Jesus acknowledges that the sword of the word of God and the Gospel will divide a man against the members of his household. This indicates that identification with Jesus and obedience to His kingdom is deeper than the deepest of earthly relationships. He gives three familial relationships as an example: For I came to set a man against his father, and a daughter against her mother, and a daughter-in-law against her mother-in-law.
Jesus is quoting Micah 7:6, which says,
“For son disavows father,
Daughter rises up against her mother,
Daughter-in-law against her mother-in-law;
A person’s enemies are the people of his own household.”
In his passage, Micah describes an unjust society where the wicked plot against the righteous and “the godly person has perished from the land” (Micah 7:2). But Micah foretells a Babel-like day of judgment and predicts that a great “confusion will occur” (Micah 7:4) where no one will be able to trust their neighbor, friends, wife, or family members. Micah claims, “But as for me, I will be on the watch for the LORD; I will wait for the God of my salvation” (Micah 7:7).
Jesus tells His disciples I came to bring about this judgment of confusion among the wicked that Micah 7 describes. This is the tenth time Matthew has demonstrated that Jesus is the Messiah by use of Old Testament prophecies concerning the Messiah. (The previous nine are Matthew 1:22-23, 2:5-6, 2:16-18, 2:23, 3:1-3, 4:4-6, 4:13-16, 5:17, 8:17). But this quotation is extra noteworthy, because it is the first time Matthew records Jesus claiming that He, Himself, is the fulfillment of a particular Messianic passage.
The father/son relationship is one of the most foundational bonds humans can experience. From early in life, a son measures himself through the approval of his father. A father naturally loves his son and desires his son to excel, and make him proud. And yet Jesus says that if a follower is to be worthy of Me, he must love Jesus more than his own father or son.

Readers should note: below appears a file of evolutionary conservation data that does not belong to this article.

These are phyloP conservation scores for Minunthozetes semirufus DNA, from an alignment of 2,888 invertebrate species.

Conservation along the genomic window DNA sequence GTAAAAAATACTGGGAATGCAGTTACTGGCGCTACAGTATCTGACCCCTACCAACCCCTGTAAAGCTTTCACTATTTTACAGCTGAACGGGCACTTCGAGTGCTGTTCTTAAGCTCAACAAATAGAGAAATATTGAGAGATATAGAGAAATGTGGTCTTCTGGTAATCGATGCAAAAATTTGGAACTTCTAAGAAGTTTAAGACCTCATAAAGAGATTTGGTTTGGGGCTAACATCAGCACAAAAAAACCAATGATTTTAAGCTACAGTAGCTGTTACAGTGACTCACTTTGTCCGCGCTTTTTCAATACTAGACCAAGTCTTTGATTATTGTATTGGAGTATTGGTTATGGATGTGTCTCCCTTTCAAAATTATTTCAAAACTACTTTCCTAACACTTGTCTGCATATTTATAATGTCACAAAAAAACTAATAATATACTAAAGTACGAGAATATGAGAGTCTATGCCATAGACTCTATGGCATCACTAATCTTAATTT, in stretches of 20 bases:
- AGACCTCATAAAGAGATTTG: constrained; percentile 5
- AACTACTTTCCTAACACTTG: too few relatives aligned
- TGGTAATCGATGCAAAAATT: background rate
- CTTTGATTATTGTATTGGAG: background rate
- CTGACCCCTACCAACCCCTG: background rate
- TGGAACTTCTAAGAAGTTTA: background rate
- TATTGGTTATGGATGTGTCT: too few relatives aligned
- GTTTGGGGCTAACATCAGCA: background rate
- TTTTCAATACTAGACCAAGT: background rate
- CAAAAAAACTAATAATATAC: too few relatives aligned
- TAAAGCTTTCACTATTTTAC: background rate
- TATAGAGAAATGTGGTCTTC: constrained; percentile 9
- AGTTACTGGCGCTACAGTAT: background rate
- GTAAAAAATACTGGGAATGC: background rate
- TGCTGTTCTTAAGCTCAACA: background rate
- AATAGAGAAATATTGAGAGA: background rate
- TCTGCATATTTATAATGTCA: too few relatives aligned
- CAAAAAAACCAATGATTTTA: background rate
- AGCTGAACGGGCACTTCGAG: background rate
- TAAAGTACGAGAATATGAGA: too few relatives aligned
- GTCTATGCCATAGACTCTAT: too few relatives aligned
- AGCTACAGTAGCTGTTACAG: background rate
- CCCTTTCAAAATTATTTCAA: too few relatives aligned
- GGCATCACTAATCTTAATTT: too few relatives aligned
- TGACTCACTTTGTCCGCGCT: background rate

The mother/daughter relationship is similar. By specifying, Jesus reveals that this command is not limited to men. His kingdom call and its demands are also applicable for women. Whoever loves mother or daughter more than Me is not worthy of Me.
The third relationship Jesus mentions is daughter-in-law/mother-in-law. This is a relationship bonded not by blood, but by marriage. It is interesting that Jesus does not mention the husband/wife relationship, which is the deepest human relationship of all (Genesis 2:24). Perhaps this was because husband and wives are “one flesh” and God holds marriage in high regard (Matthew 19:4-9). The Micah prophecy does not say “marriage” or use terms like “husband” or “wife,” but it does describe a sexual relationship:
“Guard your lips
From her who lies in your arms”
This could apply to marriage, but because the society that Micah describes is so wicked it does not automatically presume marriage.
Even though Jesus does not mention the husband/wife relationship by name, the principle that God desires His followers to love Him more than their spouse would seem to apply (Genesis 3:17). However, scripture is clear that if a believer is married to an unbeliever, so much as it is in their power they should remain in the relationship in order to positively influence their spouse (1 Corinthians 7:12-16). In this manner, such a person is still putting God’s kingdom first.
Of the division His kingdom will bring, Jesus says that a man’s enemies will be the members of his household. Such division between beloved family members would naturally be extremely painful. But if we have to face this choice, we must decide who we are going to be worthy of and who we are going to be enemies with. The rejection from those we respect and deeply love is undoubtedly more painful than the scorn of strangers. But if we are to be worthy of Jesus and His kingdom, we must be willing to be rejected, hated, even persecuted by our own household.
As the Divine Messianic King, Jesus should receive our utmost allegiance, deepest trust, and highest love. Jesus promises that such love will be repaid many times over.
Do not think that I came to bring peace on the earth; I did not come to bring peace, but a sword. For I came to set a man against his father, and a daughter against her mother, and a daughter-in-law against her mother-in-law; and a man’s enemies will be the members of his household. “He who loves father or mother more than Me is not worthy of Me; and he who loves son or daughter more than Me is not worthy of Me.